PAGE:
Table 1 Attrition table based on inclusion/exclusion criteria

Study population

Eye-level data recorded between January 1, 2010 and December 31, 2016, was extracted for all eyes that had undergone cataract surgery in the selected clinics. Study inclusion criteria: eyes with a record of cataract surgery between January 1, 2010 and December 31, 2013, a record of in-the-bag placement of monofocal IOLs during cataract surgery, details on the type of IOL implanted, age ≥65 years, and N ≥ 500 for each IOL group to ensure sample parity between treatment groups. For the 5-year follow-up period, only eyes with cataract surgeries performed between 2010 and 2011 were included.

Statistical analyses

The analysis was carried out in two steps. The first was a pairwise analysis, in which 3- and 5-year incidence of PCO and Nd:YAG capsulotomy were compared by IOL groups (reference group: AcrySof). Incidence proportion was calculated within each group IOL group as the total number of eyes developing the outcome, divided by the total eyes at risk in that group, adjusting therefore for the different groups’ size.

The Bonferroni method was used to adjust for multiplicity; four comparisons were carried out, therefore, each comparison was conducted at a level of significance of 0.0125.

In the second step, an adjusted logistic regression was performed to adjust for other known confounders besides the IOL model (reference group: AcrySof), including age at index, gender, number of eyes operated, intra- and post-cataract-surgery complications (e.g. hyphaema, hypotony, retained soft lens matter), presence of copathologies (e.g. diabetic retinopathy, glaucoma, high myopia), pupil size of the patient, incision site, seniority of surgeon, use of any trypan blue during the surgery, IOL power at index, and best distance-corrected visual acuity (BDVA) at index (per 1 logMAR increase). A stepwise selection process was used with a 5% level of significance for the covariates selection in the logistic model.

The two outcomes of interest were identified through information recorded in the patients’ clinical records; in particular, PCO was identified as any record including “Posterior Capsule Opacification”, while Nd:YAG was identified using OPCS code [20] associated with recorded procedures (OPCS-4 code C73.3 + Y08.6, indicating respectively “capsulotomy of posterior lens capsule” and “laser incision of organ”).


The IOLs contributing to this analysis are shown in Table 2.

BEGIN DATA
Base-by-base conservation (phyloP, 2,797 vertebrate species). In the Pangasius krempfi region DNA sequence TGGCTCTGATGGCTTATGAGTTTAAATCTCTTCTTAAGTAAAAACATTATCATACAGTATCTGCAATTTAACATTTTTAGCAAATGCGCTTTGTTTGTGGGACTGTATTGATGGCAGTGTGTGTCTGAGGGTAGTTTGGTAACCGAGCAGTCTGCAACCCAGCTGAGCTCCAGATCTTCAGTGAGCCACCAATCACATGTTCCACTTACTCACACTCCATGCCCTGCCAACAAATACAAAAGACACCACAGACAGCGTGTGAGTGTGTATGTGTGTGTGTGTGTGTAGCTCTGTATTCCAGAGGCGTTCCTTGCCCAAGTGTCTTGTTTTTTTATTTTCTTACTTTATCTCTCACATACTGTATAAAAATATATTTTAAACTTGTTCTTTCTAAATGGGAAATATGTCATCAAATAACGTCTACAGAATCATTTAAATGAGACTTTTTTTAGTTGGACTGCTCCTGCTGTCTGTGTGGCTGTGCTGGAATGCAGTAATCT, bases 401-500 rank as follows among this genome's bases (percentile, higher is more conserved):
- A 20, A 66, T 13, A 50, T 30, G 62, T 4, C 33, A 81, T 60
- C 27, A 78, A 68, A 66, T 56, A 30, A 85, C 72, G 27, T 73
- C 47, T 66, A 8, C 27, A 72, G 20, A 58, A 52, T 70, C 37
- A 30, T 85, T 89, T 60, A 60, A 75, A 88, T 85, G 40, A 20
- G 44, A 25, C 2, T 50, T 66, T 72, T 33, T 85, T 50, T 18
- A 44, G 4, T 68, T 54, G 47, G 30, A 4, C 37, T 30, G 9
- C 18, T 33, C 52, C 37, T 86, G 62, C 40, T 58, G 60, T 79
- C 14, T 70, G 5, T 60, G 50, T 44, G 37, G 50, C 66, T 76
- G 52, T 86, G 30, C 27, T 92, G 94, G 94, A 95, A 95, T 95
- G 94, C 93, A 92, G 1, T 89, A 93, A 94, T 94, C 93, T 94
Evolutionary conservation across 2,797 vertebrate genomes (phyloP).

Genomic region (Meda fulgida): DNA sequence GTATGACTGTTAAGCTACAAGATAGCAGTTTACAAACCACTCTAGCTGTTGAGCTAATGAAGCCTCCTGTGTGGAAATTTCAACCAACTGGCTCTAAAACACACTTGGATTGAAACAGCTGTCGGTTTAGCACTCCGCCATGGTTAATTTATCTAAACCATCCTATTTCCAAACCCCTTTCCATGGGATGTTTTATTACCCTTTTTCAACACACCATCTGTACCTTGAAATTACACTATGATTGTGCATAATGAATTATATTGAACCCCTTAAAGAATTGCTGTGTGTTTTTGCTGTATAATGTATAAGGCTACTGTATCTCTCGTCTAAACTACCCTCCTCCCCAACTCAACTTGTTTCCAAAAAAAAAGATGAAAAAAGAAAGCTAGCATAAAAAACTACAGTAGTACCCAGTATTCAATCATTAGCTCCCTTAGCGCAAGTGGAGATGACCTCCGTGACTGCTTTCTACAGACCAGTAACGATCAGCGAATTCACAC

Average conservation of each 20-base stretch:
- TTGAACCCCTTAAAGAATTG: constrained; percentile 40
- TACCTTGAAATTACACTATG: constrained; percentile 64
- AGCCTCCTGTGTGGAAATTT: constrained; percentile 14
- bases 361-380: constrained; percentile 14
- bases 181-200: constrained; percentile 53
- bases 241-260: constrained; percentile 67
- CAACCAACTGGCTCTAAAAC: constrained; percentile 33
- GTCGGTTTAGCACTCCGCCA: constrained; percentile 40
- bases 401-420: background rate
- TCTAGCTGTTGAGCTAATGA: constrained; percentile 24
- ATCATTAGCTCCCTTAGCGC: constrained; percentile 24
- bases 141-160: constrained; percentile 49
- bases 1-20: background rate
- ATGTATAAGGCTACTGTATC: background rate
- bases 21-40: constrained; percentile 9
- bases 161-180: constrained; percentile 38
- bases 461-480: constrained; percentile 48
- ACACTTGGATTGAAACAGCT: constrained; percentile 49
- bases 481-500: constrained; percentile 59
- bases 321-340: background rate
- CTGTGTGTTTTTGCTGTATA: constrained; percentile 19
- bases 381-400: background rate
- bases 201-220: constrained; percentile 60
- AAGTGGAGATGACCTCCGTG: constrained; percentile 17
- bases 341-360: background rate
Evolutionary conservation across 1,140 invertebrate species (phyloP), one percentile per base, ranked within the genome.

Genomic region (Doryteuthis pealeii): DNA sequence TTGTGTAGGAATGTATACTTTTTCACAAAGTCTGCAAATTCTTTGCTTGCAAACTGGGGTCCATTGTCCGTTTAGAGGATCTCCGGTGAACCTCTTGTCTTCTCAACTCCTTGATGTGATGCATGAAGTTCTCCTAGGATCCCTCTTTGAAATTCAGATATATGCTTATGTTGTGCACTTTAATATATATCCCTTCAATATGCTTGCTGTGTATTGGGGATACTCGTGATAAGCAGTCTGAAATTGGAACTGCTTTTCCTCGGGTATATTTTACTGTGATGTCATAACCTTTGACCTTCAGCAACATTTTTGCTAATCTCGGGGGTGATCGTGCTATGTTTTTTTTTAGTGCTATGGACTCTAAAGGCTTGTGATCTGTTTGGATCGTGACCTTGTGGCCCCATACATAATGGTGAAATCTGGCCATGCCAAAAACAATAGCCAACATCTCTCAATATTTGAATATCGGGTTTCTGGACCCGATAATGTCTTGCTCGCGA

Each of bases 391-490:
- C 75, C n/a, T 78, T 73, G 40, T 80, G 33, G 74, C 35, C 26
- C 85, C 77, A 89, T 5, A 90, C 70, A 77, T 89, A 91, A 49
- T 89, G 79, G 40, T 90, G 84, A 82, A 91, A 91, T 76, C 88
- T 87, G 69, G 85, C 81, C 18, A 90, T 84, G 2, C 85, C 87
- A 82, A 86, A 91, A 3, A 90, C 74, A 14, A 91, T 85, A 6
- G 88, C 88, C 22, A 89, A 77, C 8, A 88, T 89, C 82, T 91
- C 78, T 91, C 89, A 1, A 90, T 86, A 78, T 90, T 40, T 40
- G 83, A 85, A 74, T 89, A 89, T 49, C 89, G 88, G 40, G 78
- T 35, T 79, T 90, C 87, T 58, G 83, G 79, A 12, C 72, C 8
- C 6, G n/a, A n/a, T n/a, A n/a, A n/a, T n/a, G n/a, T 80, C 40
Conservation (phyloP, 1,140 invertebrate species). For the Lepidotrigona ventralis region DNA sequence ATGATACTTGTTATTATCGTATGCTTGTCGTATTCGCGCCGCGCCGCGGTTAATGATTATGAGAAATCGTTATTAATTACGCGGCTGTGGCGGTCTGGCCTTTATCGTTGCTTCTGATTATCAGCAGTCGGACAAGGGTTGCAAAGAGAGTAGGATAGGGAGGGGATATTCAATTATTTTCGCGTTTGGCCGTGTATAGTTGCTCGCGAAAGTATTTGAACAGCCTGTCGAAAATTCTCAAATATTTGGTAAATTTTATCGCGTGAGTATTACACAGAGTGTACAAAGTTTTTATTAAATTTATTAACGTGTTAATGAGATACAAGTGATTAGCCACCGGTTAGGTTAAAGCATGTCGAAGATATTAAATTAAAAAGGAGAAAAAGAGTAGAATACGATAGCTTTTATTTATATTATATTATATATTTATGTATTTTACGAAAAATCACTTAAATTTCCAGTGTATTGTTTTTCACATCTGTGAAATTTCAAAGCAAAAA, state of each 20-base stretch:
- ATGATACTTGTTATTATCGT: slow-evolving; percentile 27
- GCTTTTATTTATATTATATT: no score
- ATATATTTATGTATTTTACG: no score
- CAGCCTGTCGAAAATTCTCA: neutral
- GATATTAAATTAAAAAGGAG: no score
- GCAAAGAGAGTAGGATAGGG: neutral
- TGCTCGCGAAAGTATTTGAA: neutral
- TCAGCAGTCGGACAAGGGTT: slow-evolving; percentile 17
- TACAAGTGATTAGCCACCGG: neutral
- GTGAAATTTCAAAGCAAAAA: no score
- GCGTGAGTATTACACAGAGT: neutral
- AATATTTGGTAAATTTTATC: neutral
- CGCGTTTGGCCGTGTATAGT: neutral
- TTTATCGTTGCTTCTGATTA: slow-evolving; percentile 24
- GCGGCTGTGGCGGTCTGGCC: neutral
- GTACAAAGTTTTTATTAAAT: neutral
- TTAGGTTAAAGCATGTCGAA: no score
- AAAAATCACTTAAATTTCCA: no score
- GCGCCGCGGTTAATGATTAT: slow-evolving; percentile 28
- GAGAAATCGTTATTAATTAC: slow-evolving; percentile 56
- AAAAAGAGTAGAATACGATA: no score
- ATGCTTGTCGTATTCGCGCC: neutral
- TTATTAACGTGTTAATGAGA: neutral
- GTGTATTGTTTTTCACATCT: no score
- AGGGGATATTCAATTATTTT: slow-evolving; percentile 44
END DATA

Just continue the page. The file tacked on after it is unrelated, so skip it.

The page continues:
Table 2 Intraocular lenses (IOLs) included in the analysis

3- and 5-year incidence of Nd:YAG capsulotomy

Data from 47,754 eyes contributed to the 3-year follow-up analyses and data from 20,763 eyes contributed to 5-year follow-up analyses.

During the study period, the 3-year incidence of Nd:YAG was: Alcon AcrySof (2.4% [307/12,870]; 95% CI: 2.1–2.6%), AMO Tecnis (5.1% [770/15,083]; 95% CI: 4.8–5.5%), B&L Akreos (9.2% [860/9344]; 95% CI: 8.6–9.8%), Lenstec Softec (12.3% [770/6274]; 95% CI: 11.5–13.1%), and Rayner Flex series (12.6% [526/4183]; 95% CI: 11.6–13.6%) (Fig. 1).

Fig. 1
figure 1

Incidence of Nd:YAG capsulotomy at 3 years (a) and 5 years (b)

The 5-year incidence of Nd:YAG capsulotomy was: Alcon AcrySof (5.8% [309/5342]; 95% CI: 5.2–6.4%), AMO Tecnis (8.5% [477/5609]; 95% CI: 7.8–9.2%), B&L Akreos (15.2% [1038/6847]; 95% CI: 14.3–16.0%), and Lenstec Softec (19.3% [573/2964]; 95% CI: 17.9–20.8%) (Fig. 1).

3- and 5-year incidence of PCO

The 3-year incidence of PCO was: Alcon AcrySof (4.7% [601/12,870]; 95% CI: 4.3–5.0%), AMO Tecnis (7.0% [1060/15,083]; 95% CI: 6.6–7.4%), B&L Akreos (12.1% [1135/9344]; 95% CI: 11.5–12.8%), Lenstec Softec (16.2% [1018/6274]; 95% CI: 15.3–17.1%), Rayner flex series (18.6% [777/4,183]; 95% CI: 17.4–19.8%) (Fig. 2).

Fig. 2
figure 2

Incidence of PCO at 3 years (a) and 5 years (b)

The 5-year incidence of PCO was: Alcon AcrySof (7.1% [381/5342]; 95% CI: 6.4–7.8%), AMO Tecnis (9.9% [553/5609]; 95% CI: 9.1–10.6%), B&L Akreos (17.0% [1167/6847]; 95% CI: 16.2–17.9%), Lenstec Softec (22.6% [669/2964]; 95% CI: 21.1–24.1%) (Fig. 2).

Adjusted logistical regression analysis

Odds ratios of Nd:YAG and PCO at 3 and 5 years by covariate (including lens type) and obtained from the logistic regression models are shown in Table 3. Similar to the unadjusted incidence calculations, the Alcon AcrySof IOLs were less likely to undergo Nd:YAG or PCO at 3 and 5 years compared with AMO Tecnis, B&L Akreos, Lenstec Softec, and Rayner Flex series IOLs (P < 0.001 for each comparison).